Newspaper of The Chicago Tribune, February 27, 1867, Page 2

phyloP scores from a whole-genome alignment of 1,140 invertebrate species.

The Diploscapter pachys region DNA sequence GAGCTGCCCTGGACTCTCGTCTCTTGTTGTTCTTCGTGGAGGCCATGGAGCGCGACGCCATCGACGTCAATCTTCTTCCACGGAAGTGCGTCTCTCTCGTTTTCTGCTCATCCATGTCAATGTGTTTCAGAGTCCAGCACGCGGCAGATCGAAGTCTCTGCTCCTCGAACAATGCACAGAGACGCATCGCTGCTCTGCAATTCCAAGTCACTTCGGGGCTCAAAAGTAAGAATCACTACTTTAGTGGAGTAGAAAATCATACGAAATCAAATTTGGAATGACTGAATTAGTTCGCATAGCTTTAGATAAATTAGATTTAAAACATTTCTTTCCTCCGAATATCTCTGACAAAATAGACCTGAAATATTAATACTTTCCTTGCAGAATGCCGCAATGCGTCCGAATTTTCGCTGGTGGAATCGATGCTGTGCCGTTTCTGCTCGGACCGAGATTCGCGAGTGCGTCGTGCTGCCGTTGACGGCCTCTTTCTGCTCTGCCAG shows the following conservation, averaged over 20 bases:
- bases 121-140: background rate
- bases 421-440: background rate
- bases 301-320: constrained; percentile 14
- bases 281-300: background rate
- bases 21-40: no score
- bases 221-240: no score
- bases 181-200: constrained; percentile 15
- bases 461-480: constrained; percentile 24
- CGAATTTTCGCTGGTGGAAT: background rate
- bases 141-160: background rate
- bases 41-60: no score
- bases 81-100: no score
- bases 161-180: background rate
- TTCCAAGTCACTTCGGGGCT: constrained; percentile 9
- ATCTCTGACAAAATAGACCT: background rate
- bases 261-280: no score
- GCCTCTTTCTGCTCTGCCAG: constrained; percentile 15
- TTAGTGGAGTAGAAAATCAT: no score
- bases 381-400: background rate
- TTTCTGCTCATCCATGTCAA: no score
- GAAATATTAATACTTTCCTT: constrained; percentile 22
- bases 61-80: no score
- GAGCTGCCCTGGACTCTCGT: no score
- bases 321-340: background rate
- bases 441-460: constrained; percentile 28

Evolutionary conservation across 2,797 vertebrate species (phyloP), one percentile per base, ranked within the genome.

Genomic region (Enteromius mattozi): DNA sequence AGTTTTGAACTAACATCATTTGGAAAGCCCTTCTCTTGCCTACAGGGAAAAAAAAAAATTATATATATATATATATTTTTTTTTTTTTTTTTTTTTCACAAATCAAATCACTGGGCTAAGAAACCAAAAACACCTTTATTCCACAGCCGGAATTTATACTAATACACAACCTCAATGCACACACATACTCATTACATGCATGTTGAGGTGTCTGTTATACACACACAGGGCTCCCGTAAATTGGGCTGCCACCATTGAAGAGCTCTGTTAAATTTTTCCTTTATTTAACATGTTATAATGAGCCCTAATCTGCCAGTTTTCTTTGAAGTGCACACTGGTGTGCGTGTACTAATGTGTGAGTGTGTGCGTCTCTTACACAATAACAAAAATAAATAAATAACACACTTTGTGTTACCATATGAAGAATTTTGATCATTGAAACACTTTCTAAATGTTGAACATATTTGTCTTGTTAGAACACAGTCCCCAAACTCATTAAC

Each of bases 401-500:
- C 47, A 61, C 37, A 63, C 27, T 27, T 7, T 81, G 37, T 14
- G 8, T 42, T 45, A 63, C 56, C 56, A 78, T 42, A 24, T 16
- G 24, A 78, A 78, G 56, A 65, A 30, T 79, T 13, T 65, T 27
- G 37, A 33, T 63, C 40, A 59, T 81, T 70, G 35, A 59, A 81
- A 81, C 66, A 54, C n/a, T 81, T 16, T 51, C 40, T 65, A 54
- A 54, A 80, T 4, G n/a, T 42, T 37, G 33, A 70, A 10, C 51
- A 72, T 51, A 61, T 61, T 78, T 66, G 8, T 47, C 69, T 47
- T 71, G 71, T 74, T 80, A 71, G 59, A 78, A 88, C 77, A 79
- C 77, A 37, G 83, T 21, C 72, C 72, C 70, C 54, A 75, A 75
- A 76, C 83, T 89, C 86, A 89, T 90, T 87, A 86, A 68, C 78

Newspaper of The Chicago Tribune dated February 27, 1867 Page 2